RADCLIFFE, Sir Thomas (1525/26-83), of Woodham Walter, Essex.

Published in The History of Parliament: the House of Commons 1509-1558, ed. S.T. Bindoff, 1982
Available from Boydell and Brewer



Mar. 1553

Family and Education

b. 1525/26, 1st s. of Henry Radcliffe, 2nd Earl of Sussex, by 1st w. Elizabeth; da. of Thomas Howard, 2nd Duke of Norfolk, bro. of Sir Henry. m. (1) ?Mar. 1545, Elizabeth (d. Jan. 1555), da. of Thomas Wriothesley, 1st Earl of Southampton, 1da. d.v.p.; (2) lic. 26 Apr. 1555, Frances (d.1589), da. of Sir William Sidney of Penshurst, Kent. Kntd. 30 Sept. 1544; summ. to Lords in fa.’s barony as Baron Fitzwalter 14 Aug. 1553; suc. fa. as 3rd Earl of Sussex 17 Feb. 1557, KG nom. 23 Apr. 1557, inst. 9 Jan. 1558.1

Offices Held

Warden and capt. Portsmouth 24 Nov. 1549-Apr. 1551; commr. relief, Norf. and Norwich 1550; carver by 1553; gent. privy chamber to King Philip June 1554; j.p. Essex, Norf. 1554, q. Suff. 1564; trier of petitions in the Lords, Parlts. of 1555, 1559, 1571, 1572; ld. dep. [I] 27 Apr. 1556-60, ld. lt. 6 May 1560-Oct. 1565; warden and c.j. forests south of Trent 3 July 1557; capt. gent. pens. 1557-d.; pres. council in the north July 1568-Oct. 1572; PC 30 Dec. 1570; Ld. chamberlain, the Household July 1572-d., steward, New Hall (Beaulieu), Essex July 1572, Maldon, Essex at d.2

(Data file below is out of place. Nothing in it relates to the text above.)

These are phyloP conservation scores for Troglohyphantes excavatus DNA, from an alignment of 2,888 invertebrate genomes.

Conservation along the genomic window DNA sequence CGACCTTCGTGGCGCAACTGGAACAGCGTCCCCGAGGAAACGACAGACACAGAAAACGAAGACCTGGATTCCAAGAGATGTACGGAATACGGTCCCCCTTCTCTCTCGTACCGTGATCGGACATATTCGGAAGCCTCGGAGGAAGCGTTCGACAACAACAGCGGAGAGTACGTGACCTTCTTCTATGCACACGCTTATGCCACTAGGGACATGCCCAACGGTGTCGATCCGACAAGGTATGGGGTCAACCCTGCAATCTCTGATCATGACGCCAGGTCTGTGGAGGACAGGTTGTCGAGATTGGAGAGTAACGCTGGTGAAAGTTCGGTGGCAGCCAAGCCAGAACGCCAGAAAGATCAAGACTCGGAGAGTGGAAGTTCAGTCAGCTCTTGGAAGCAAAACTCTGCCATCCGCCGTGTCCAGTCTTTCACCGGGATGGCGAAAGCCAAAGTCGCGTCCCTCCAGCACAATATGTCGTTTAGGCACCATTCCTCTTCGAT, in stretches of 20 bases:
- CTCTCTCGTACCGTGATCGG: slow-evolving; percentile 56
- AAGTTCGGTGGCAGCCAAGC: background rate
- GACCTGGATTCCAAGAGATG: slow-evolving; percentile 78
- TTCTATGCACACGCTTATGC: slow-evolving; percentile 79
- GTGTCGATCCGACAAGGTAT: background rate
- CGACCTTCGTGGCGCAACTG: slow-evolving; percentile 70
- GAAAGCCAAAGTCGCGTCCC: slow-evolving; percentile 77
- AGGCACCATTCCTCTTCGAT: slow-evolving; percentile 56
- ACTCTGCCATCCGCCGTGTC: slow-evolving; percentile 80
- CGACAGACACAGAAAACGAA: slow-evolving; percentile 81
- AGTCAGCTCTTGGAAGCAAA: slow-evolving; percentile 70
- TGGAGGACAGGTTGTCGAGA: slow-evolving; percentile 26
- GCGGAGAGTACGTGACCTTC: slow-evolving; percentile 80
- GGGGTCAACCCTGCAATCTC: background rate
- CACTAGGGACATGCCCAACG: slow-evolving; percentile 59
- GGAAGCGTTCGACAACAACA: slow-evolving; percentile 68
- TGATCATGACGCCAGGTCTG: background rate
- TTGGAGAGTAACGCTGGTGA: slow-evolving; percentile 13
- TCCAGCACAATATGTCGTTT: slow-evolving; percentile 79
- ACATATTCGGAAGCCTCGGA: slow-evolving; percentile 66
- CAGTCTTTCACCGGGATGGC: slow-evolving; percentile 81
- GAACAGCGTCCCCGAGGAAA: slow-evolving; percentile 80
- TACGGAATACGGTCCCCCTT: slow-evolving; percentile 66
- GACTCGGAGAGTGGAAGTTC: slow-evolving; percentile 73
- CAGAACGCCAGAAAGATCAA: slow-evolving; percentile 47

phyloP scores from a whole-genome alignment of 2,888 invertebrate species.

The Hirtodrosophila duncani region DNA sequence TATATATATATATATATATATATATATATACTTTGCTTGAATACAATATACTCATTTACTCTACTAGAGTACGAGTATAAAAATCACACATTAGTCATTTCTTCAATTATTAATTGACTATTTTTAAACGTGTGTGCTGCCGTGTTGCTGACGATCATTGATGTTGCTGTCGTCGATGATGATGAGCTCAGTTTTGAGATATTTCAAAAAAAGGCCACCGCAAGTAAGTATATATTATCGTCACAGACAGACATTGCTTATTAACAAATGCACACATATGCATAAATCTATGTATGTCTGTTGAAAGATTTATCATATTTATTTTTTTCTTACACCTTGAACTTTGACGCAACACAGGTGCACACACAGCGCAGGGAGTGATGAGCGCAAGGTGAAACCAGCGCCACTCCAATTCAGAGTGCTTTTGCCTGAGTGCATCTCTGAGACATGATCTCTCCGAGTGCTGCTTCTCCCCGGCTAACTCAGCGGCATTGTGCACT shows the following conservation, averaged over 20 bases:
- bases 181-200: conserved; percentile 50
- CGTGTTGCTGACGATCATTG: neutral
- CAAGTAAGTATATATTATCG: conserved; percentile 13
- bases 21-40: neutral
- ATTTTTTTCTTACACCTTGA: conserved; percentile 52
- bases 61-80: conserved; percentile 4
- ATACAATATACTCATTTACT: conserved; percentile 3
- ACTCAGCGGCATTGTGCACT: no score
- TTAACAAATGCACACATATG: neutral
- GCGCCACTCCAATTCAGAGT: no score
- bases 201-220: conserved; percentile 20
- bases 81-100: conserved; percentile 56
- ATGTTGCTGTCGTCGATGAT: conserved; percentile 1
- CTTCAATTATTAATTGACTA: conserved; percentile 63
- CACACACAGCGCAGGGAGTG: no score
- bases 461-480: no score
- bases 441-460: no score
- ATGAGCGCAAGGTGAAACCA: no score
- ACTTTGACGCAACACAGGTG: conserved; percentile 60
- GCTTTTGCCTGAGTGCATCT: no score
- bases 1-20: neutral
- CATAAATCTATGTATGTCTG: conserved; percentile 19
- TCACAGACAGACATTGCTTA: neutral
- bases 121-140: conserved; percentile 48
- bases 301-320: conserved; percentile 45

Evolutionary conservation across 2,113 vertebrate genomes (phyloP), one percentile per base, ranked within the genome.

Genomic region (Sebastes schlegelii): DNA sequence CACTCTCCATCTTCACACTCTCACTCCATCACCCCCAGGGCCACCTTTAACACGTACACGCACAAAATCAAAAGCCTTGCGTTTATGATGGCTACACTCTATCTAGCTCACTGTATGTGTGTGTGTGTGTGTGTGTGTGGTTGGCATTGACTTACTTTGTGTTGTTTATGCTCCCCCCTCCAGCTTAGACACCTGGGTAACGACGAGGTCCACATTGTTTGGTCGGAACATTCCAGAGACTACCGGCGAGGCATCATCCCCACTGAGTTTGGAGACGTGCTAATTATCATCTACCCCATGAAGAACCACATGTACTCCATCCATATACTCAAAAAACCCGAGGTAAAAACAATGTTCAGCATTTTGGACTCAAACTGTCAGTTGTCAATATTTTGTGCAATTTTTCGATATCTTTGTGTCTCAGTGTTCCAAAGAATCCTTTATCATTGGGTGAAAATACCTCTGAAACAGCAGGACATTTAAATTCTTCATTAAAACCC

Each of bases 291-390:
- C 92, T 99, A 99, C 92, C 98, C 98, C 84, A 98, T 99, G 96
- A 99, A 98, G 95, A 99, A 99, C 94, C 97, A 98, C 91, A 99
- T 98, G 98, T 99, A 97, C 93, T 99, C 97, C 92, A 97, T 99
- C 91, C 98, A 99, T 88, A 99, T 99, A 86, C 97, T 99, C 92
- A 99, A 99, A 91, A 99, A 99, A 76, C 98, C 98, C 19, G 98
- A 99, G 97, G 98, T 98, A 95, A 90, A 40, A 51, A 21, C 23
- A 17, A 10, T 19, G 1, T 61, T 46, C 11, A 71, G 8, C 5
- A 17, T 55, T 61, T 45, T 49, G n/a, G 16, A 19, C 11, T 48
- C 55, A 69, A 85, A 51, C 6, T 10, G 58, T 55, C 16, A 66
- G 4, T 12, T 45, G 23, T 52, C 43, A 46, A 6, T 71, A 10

Thomas Radcliffe probably received the greater part of his education in the household of Stephen Gardiner, bishop of Winchester; there is no basis for the statement that he was at Cambridge and Gray’s Inn. From November 1542, when his father succeeded to the earldom, he bore the title of Lord Fitzwalter, which he retained until his own succession 15 years later. The marriage arranged for him in January 1543 with Elizabeth Wriothesley probably took place in 1545, after he had served in the Boulogne campaign and had been knighted. In 1546 he accompanied Gardiner on a mission to the Netherlands and John Dudley, Viscount Lisle, on one to France, and he was one of the canopy-bearers at Henry VIII’s funeral.3